Emily Urquhart unpacks the magic in the everyday in her essay collection, Ordinary Wonder Tales

The Ontario author and journalist spoke with Jackie Sharkey on CBC Afternoon Drive about her essay collection, Ordinary Wonder Tales.

Weaving together memoir and folklore, the journalist examines the truths that underlie our imaginings

A woman sits on a staircase smiling. She has medium-length hair and wears a black long-sleeve top.
Emily Urquhart is a journalist and folklorist. She is also the author of Ordinary Wonder Tales. (Andrew Trant)

In Ordinary Wonder Tales, journalist and folklorist Emily Urquhart explores the truths that underlie the stories we imagine – and how they can reveal the magic in the everyday. 

The collection of essays weaves memoir and folklore together, reflecting on topics that range from death and dying, pregnancy and prenatal genetics, to psychics and the plague. Urquhart examines truths such as what we see in our heads when we read, how the entrance to the underworld can be glimpsed in an oil painting and how the sight of a ghost can heal. 

The book cover is an illustration of green and beige forest with a path in the middle leading to a small house in the background. On the grass path are a set of footprints that turn from animal prints into human footsteps.

Urquhart is a writer, teacher and folklorist currently living in Kitchener, Ont. She received her doctorate in folklore from Memorial University of Newfoundland. She is also the author of Beyond the Pale and The Age of Creativity

In 2022, Urquhart spoke with CBC Afternoon Drive's Jackie Sharkey on about Ordinary Wonder Tales.

How is a wonder tale different from a fairy tale?

Actually, they are two terms that mean the same thing. Wonder tales just don't have the same kind of currency as fairy tales do. But I think fairy tales have kind of lost their meaning a little bit. If you look at the European folk tales that the Brothers Grimm collected, there aren't very many fairies in them.

I think originally it meant that in the world of fairy it was sort of synonymous with magic. But wonder tale is another term that means the same thing. It's the same kind of folk tale and I feel it suits it better. These are tales of wonder and awe and not necessarily fairies.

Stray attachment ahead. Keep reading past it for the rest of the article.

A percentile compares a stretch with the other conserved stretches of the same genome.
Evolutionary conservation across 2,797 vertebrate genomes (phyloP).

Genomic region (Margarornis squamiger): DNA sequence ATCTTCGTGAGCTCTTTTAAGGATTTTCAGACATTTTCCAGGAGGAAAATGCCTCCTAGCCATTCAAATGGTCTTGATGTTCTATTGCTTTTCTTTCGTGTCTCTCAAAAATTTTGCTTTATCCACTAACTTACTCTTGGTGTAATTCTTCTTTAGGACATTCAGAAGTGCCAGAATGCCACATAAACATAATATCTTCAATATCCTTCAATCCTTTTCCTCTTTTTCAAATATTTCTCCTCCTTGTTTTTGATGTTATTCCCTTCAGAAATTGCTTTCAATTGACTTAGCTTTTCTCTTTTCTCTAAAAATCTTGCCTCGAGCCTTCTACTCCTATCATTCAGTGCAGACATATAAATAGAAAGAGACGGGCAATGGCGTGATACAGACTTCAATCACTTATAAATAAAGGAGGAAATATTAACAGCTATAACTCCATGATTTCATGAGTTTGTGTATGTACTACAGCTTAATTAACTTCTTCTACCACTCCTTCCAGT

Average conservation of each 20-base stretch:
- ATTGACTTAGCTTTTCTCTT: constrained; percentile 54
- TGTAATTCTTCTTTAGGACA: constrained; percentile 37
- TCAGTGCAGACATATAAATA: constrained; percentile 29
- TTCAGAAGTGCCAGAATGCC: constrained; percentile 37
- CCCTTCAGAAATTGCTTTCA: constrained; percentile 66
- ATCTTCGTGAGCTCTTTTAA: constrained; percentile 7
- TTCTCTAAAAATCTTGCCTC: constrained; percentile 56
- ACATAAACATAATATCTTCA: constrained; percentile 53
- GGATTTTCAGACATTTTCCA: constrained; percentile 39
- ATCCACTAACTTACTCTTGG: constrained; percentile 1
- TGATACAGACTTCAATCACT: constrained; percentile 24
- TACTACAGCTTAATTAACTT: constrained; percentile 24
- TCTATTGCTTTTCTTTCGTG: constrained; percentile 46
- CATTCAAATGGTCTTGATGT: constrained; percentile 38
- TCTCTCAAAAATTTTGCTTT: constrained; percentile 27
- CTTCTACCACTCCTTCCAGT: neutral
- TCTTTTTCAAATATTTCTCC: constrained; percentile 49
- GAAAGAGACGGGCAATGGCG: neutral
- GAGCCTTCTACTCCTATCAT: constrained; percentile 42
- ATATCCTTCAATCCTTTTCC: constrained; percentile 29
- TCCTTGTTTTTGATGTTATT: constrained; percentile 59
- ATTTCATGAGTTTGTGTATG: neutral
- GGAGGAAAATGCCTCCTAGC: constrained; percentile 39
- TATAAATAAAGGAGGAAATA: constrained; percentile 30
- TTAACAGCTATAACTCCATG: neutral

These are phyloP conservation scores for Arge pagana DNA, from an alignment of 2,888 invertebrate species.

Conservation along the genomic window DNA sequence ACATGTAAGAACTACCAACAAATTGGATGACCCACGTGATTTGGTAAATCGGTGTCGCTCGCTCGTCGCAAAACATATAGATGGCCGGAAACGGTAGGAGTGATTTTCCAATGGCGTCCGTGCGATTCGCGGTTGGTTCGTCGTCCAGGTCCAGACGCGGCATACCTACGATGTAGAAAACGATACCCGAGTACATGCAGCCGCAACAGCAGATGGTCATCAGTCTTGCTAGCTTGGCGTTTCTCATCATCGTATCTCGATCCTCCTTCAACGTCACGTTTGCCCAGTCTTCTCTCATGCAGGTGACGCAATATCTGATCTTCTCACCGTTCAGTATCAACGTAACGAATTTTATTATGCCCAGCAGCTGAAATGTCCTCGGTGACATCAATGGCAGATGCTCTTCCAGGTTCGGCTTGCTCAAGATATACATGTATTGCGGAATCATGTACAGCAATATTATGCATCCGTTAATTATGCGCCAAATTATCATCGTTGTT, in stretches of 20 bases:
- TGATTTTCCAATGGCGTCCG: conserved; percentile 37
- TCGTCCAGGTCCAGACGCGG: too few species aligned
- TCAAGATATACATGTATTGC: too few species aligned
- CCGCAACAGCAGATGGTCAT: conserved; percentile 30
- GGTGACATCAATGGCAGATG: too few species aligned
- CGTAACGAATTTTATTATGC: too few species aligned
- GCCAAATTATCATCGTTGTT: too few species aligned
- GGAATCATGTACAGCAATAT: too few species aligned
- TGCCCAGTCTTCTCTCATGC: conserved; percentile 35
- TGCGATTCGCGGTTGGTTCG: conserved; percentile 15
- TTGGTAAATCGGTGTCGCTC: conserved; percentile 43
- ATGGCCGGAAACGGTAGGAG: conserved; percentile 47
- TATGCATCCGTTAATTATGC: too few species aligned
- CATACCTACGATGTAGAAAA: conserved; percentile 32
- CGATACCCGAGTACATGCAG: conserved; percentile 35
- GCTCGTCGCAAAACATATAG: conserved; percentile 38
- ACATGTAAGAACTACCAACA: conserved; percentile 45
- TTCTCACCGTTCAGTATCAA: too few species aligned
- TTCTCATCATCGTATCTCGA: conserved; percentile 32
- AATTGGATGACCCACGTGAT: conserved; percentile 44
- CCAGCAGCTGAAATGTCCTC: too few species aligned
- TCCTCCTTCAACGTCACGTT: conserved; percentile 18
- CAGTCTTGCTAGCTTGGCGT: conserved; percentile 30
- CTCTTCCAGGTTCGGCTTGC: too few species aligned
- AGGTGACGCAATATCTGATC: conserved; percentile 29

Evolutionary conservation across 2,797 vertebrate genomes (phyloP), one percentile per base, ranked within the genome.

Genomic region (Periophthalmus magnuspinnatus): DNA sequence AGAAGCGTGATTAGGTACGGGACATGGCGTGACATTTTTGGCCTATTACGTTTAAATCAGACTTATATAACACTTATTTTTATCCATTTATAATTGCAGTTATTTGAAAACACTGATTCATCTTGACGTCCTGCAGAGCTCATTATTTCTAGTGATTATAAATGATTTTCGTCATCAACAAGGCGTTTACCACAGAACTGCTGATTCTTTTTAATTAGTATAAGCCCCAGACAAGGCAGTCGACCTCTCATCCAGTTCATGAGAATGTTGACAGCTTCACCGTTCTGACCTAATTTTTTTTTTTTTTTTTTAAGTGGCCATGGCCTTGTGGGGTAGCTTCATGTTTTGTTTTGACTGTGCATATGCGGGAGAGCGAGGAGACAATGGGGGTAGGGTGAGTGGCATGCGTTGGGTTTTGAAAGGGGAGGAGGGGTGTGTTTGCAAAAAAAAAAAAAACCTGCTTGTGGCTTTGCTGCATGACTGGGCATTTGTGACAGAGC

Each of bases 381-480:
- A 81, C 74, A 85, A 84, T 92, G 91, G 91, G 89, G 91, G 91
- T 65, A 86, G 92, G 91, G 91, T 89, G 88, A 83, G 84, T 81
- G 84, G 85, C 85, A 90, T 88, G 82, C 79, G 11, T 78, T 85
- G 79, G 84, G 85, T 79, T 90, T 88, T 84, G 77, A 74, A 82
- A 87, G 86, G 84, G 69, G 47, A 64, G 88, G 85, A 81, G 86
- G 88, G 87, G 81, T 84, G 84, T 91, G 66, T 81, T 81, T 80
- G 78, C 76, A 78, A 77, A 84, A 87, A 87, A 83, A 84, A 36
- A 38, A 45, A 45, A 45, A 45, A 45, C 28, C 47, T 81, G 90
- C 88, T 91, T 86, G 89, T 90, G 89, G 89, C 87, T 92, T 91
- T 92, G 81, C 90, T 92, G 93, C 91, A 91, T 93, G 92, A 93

Now it's not just folklore in this collection – it's a merging of memoir and folklore. How did you come up with that idea?

I like to say that I'm a journalist on the folklore beat, and there are not a lot of us. I know that journalism is fact-driven and folklore is assumed to be fiction, but I find that there is a lot of truth at the heart of these magic tales. And what I did is I drew parallels between the stories of my own life and the stories that I had studied in graduate school as a folklorist.

I drew parallels between the stories of my own life and the stories that I had studied in graduate school as a folklorist.- Emily Urquhart

Why use folklore to illustrate the lessons or experiences that you've had in life?

I think that because folklore is a part of everyday life, folklore really means the stories that people tell to explain their worlds.

There are elements of magic in fairy tales. Less so in something like legends, where when people tell a legend it's sort of assumed that it's true and legends are based in collective fear. And so another example from my collection is a story called The Plague Legends where I start to look at the legends told about the Black Plague and draw parallels between that and our current plague.

They were grim, but at the same time what they told me is that we're not alone. People have gone through this before. You know these stories have survived, and what that tells me is that the people who told the stories also survived.

This is, in a way, a book of essays. But is there one that was more challenging to write than others?

Because all of the stories are so personal, they were all challenging in their own way. It's not challenging to sit down quietly by yourself and write your personal stories – more so the challenge comes after publication. And one of the stories which is personal but surprised me that it would be difficult to speak about was about a childhood haunting I experienced when I was three.

Now, I wrote about this childhood haunting, but talking about hauntings is really taboo and I found trying to discuss that can be a challenge. But once you tell a haunting story it opens up the floor and people will then in turn tell you stories of where they have felt haunted in some way. I'm finding that since publication I've had a few people tell me their own haunting tales.

So it's universal. 

It's not challenging to sit down quietly by yourself and write your personal stories – more so the challenge comes after publication.- Emily Urquhart

As you were writing the book, what tended to come first for these essays? Were they your personal stories or the folklore tale?

I would say that the personal stories came first in some cases. In the story about seeing my brother in the faces of passing strangers after he had died, the personal came first with that. It occurred to me that there would be folklore related to this particular concept – seeing people after they had died – but in other cases the folklore came first.

So I would maybe remember a particular essay that I had read or studied in graduate school and I would think about how that related to my life, and I would look at the stories first and then bring in my own personal stories later.

Why do you think it's important that we see magic in the everyday?

I think that our days make up our weeks, which make up our months, which make up our years. And so I think it's important to see the magic in the everyday because collectively that's our life.

This interview has been edited for length and clarity.


Zoie Karagiannis is a journalist based in Toronto.

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